Black alumni celebrate 50-year anniversary of historic sit-in


Knox Coulter | Assistant Visual Editor

Nicole Walker Parks, African American Alumni Council President, welcomes guests at “Say It Loud” in January.

By Ashton Crawley, Staff Writer

Pitt alumna Linda Wharton is celebrating a special anniversary this year — 50 years since the Black Action Society sit-in that helped expand the black student body and found her a place at Pitt.

She was one of the many African American students recruited by the University after the sit-in, fulfilling one of the protesting students’ four demands — that they make an effort to bring more black students to the University.

This weekend, Wharton and about 2,500 other black Pitt alumni will return as part of Pitt’s African American Alumni Council celebration of Homecoming and the 1969 sit-in.

Wharton, the chair of the 50th anniversary commemoration committee and a former AAAC president, played a large part in planning this weekend. The celebration, known as “Blue, Gold and Black; Say It Loud From Uprising to Still Rising Sankofa Homecoming 2019 will feature everything from a tailgate before the football game at Heinz Field, to a banquet and even a step show. Homecoming weekend is packed with AAAC events in honor of the anniversary. A new book, “Say It Loud,” will launch this weekend with a collection of oral histories from people directly involved in the sit-in.

The anniversary weekend kicks off with the 14-year-old Apple Seed Project, where alumni will visit elementary, middle and high schools in Pittsburgh and talk with kids about their futures and possible career paths. Wharton said this visit is very helpful to these students, some of whom still stay in touch with alumni now as adults and let them know about their current careers.

“It’s our service back to the community,” Wharton said. “We share what we learned at the University with them.”

AAAC is also collecting items for a time capsule, to be buried for the next 60 years. Items will be brought in for review this weekend.

“It’s important that people understand all that went into making the University as diverse as it is,” Wharton said. “The actions that were taken back in 1969 are responsible for a lot of us today.”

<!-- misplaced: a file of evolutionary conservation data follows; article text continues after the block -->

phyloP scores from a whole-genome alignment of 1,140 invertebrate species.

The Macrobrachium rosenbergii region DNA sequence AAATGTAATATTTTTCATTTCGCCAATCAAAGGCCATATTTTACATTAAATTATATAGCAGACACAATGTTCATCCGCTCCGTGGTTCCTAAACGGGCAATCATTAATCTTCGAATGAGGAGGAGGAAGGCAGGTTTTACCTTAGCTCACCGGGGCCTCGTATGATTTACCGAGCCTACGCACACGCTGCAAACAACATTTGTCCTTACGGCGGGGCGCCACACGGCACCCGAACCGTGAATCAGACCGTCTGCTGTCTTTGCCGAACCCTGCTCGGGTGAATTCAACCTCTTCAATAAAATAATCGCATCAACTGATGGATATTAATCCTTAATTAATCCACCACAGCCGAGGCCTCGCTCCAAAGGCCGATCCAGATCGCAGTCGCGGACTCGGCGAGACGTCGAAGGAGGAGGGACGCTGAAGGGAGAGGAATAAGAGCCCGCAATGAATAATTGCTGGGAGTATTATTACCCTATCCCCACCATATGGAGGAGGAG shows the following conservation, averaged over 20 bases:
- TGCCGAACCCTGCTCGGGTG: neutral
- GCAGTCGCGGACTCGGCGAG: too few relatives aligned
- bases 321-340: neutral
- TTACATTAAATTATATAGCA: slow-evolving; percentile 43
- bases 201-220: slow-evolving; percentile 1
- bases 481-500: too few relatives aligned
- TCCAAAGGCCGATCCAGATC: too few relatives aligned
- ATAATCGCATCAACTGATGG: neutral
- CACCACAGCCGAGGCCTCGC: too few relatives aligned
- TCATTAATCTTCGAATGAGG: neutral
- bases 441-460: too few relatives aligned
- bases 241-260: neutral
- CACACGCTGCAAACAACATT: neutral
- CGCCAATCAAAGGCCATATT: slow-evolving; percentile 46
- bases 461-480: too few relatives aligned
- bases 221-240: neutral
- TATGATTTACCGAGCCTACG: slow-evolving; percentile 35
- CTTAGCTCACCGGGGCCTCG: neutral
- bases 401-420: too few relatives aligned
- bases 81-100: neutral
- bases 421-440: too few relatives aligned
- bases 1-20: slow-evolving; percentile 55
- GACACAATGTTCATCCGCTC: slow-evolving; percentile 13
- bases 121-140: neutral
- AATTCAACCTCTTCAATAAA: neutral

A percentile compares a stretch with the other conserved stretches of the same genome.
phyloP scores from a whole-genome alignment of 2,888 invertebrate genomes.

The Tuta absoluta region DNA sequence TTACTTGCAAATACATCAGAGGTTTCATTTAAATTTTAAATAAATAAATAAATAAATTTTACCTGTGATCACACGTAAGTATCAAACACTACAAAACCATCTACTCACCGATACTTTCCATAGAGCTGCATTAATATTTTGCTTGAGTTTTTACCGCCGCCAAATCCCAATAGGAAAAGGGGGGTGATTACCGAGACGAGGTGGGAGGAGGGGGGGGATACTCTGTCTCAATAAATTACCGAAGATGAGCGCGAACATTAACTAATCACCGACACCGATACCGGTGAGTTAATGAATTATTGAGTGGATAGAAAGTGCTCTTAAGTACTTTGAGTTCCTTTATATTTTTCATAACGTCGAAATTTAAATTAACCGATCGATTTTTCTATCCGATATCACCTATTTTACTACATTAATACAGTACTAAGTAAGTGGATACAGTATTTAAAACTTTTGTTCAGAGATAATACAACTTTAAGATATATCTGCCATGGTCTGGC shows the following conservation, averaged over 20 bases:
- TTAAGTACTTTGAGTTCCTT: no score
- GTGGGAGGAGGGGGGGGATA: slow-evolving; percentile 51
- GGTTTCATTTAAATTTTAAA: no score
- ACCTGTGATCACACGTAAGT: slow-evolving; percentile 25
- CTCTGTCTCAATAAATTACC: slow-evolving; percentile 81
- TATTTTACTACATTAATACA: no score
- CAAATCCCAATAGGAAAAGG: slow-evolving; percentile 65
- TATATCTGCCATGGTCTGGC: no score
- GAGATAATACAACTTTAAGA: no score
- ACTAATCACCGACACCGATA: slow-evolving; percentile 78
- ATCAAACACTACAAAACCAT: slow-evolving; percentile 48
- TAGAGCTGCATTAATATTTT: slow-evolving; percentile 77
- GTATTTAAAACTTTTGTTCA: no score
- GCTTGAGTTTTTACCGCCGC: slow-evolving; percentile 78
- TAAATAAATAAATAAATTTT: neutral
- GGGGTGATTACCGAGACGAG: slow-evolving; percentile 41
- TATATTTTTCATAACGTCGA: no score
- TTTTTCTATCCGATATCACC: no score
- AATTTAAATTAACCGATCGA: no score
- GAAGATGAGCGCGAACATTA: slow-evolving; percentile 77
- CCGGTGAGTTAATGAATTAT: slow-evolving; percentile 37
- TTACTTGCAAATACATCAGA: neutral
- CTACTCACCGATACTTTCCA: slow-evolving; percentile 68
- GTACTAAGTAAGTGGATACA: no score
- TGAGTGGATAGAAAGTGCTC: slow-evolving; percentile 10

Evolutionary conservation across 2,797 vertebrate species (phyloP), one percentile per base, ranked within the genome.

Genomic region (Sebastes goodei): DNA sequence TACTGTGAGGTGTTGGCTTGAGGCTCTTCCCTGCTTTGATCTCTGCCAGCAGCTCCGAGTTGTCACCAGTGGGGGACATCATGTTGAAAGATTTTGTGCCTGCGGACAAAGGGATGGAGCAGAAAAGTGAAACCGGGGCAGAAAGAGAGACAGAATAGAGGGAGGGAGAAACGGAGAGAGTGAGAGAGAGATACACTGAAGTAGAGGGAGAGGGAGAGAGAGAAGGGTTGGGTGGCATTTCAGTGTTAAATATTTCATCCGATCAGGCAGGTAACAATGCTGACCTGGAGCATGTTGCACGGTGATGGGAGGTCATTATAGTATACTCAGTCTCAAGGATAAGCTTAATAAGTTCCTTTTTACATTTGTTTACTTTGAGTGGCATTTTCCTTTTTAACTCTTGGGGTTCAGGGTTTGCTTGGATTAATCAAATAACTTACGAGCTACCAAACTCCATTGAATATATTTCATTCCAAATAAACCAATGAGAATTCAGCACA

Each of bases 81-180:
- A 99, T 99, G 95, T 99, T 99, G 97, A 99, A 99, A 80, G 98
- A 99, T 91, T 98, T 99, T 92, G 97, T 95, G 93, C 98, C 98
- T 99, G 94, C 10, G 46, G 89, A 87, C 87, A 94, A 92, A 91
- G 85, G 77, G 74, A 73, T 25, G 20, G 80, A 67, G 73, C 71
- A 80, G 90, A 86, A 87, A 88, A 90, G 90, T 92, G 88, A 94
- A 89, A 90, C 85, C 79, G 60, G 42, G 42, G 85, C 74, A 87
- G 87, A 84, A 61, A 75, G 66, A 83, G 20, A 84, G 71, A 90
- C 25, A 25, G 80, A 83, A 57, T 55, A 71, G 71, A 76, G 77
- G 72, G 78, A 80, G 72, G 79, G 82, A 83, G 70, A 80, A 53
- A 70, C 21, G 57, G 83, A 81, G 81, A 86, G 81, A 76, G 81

The Jan. 15, 1969, protest started when students asked for classes to be canceled in honor of Martin Luther King Jr.’s birthday, who had been assassinated one year earlier. The students also had four demands for the University — employ a recruiting team to attract more black students, correct the portrayal of Africans in history courses, increase the number and stature of black faculty and create a Black Studies program.

After visiting then Chancellor Wesley Posvar’s office, students decided further action was required and moved to the University computer center on the Cathedral of Learning’s eighth floor. They locked themselves for several hours in the center, which held important University information, until Posvar gave them a signed agreement stating that their demands would be completed. This protest created immediate change at the University, with the creation of the African Studies Program and more black students like Wharton being recruited.

“These students felt that they needed to be more represented in the educational experience at the University,” Wharton said. “It really was a well-planned movement.”

Nicole Walker Parks, the current president of the AAAC, said the computer center takeover helped propel African American life at the University.

“It was a very racially charged time, a lot of things were preventing African Americans from being successful,” Parks said. “It allowed us to move forward and be more of a presence on campus and allowed people to see that we are as capable of success as any other person.”

Parks, a 1991 graduate of the Dietrich School of Arts and Sciences, said this weekend will be full of fun events for alumni. There will be awards presented to five distinguished Pitt alumni, as well as 13 young alumni who will be receiving the Rising Alumni Leadership Award.

“I feel that being in the alumni council helps me to give back to other students,” Parks said.

Nana Gyabaah-Kessie, a junior majoring in molecular biology and BAS member, is excited to meet with Pitt alumni this weekend.

“Seeing their excited faces and the way they interact with us as students is really refreshing.

You realize they were once students too,” Gyabaah-Kessie said. “They’re so open and welcoming.”

Along with the AAAC events this weekend, BAS is holding events of its own, largely focusing on black identity on campus. Its Monday general body meeting centered on defining blackness, and the annual Black University of Pittsburgh Pageant is Thursday.

“Throughout the whole week, it’s just a great time to be around people who look like me,” Gyabaah-Kessie said. “I’m reminded that this is where I belong.”

She added that being part of the BAS is very humbling.

“50 years ago, students just like me just wanted a place to belong. And they took action to make themselves belong and to make others see their struggles,” Gyabaah-Kessie said. “They did what they had to do to make a change on this campus. We’re continuing their legacy and trying to make it bigger than just being at Pitt.”